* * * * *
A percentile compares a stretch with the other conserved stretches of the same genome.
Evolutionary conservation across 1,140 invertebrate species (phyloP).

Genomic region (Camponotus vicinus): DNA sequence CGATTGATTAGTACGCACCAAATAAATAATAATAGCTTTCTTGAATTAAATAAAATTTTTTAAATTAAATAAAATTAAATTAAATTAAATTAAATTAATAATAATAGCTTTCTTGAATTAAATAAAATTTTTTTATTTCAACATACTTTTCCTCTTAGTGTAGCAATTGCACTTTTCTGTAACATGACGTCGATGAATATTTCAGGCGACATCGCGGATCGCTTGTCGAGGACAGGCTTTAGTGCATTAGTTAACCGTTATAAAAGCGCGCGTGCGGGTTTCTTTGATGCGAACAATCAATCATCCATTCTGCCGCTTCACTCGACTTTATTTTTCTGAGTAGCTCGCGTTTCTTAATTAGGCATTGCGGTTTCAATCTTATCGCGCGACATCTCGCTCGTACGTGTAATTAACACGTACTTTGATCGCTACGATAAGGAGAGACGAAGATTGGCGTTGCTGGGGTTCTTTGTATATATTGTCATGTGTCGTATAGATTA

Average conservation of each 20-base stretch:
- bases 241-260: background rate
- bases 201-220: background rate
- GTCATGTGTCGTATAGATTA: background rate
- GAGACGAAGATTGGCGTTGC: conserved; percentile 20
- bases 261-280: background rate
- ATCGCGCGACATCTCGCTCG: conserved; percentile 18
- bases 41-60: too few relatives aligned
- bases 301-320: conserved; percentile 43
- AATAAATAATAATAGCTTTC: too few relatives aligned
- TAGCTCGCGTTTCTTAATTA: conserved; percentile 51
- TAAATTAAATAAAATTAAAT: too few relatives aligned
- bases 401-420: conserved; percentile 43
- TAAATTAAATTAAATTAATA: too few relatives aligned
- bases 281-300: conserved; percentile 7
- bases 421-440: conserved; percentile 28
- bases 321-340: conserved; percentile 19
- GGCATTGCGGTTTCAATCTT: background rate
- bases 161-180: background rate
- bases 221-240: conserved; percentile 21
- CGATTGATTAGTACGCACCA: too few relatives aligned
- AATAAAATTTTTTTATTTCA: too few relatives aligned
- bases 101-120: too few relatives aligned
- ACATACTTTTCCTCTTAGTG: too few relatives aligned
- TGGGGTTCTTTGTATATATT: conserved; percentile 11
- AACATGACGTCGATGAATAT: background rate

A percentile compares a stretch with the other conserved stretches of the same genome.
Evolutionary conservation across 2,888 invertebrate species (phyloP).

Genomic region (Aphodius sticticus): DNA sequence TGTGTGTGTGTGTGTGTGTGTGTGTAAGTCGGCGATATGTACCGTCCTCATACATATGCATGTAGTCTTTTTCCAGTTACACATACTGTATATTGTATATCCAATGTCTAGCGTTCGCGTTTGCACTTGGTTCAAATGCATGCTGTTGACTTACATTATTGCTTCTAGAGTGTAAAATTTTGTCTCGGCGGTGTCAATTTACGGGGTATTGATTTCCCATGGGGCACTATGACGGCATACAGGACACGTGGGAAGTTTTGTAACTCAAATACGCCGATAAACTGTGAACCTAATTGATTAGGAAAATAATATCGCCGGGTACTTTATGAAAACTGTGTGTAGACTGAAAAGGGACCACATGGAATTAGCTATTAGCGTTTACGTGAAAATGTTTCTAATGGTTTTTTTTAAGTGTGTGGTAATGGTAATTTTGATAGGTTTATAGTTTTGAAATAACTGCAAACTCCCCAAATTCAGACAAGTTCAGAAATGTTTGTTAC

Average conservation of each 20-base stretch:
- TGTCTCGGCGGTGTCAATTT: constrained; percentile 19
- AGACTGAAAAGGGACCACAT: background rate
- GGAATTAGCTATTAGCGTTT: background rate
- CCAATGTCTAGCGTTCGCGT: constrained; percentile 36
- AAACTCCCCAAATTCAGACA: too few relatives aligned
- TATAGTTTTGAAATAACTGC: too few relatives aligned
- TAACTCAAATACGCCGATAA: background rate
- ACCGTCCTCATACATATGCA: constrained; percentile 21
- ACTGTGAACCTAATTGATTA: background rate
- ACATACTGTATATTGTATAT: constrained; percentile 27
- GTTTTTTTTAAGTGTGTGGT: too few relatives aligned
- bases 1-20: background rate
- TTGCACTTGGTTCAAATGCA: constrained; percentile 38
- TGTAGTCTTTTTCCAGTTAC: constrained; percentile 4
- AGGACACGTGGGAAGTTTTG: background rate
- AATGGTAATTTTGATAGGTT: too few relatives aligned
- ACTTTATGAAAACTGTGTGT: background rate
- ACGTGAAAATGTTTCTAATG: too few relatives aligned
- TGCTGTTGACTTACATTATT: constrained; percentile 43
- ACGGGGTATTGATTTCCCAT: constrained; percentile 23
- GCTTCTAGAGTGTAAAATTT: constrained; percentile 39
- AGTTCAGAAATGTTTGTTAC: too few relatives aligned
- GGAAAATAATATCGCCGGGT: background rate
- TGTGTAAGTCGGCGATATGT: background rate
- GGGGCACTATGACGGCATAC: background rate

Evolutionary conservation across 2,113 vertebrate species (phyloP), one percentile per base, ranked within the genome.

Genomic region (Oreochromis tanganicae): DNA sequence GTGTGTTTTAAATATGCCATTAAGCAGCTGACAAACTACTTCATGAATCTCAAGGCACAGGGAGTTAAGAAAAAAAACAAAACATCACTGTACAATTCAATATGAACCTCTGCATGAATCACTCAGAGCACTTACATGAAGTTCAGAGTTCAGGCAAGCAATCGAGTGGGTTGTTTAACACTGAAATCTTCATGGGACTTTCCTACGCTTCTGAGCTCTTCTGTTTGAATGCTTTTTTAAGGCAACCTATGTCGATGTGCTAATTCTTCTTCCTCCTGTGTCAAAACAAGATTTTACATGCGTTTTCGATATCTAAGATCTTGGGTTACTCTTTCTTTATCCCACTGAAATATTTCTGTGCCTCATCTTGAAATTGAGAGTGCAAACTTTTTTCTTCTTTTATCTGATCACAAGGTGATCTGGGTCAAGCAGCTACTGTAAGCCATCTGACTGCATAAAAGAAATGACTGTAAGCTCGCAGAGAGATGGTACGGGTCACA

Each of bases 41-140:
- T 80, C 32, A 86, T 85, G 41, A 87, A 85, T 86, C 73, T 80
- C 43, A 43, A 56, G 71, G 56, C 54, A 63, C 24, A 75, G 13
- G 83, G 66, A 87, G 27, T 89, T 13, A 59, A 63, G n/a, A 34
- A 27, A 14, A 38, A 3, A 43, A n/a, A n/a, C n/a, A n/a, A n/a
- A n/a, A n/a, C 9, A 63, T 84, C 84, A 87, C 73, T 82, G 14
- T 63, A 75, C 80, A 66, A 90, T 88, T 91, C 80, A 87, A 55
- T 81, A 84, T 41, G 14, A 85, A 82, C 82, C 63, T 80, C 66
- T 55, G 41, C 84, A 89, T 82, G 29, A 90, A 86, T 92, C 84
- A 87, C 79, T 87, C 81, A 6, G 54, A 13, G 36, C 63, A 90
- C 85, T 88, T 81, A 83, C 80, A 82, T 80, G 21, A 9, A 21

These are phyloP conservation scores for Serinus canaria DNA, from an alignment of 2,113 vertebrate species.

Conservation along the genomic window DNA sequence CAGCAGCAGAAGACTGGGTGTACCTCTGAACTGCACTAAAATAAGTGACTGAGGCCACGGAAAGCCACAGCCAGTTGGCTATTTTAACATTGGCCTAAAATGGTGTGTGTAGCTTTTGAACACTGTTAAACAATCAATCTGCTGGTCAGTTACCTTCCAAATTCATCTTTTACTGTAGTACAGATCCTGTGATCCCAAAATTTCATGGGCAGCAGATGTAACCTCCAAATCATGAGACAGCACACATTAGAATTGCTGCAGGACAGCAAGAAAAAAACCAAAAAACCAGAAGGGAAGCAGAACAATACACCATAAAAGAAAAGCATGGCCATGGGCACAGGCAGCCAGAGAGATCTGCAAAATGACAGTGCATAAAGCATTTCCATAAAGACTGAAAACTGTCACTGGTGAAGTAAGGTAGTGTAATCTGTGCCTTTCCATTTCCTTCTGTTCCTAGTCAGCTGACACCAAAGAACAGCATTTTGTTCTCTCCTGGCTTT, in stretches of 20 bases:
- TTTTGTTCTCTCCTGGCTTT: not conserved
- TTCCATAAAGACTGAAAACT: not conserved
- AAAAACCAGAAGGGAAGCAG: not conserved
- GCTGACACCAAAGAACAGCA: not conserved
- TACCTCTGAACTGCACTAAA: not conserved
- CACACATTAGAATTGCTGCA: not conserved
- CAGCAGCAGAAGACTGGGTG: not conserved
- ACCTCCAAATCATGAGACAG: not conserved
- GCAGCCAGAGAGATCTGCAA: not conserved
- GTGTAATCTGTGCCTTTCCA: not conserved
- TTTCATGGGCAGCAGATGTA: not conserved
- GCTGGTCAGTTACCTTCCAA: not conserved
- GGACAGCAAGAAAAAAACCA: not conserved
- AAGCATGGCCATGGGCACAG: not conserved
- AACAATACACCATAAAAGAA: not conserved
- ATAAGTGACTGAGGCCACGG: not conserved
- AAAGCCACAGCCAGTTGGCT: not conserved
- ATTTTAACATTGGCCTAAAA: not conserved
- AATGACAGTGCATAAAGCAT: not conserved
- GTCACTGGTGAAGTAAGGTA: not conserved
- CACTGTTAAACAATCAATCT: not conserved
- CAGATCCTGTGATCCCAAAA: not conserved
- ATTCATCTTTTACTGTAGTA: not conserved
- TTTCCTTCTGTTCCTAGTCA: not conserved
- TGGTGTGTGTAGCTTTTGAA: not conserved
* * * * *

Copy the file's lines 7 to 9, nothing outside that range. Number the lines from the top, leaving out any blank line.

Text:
- GTCATGTGTCGTATAGATTA: background rate
- GAGACGAAGATTGGCGTTGC: conserved; percentile 20
- bases 261-280: background rate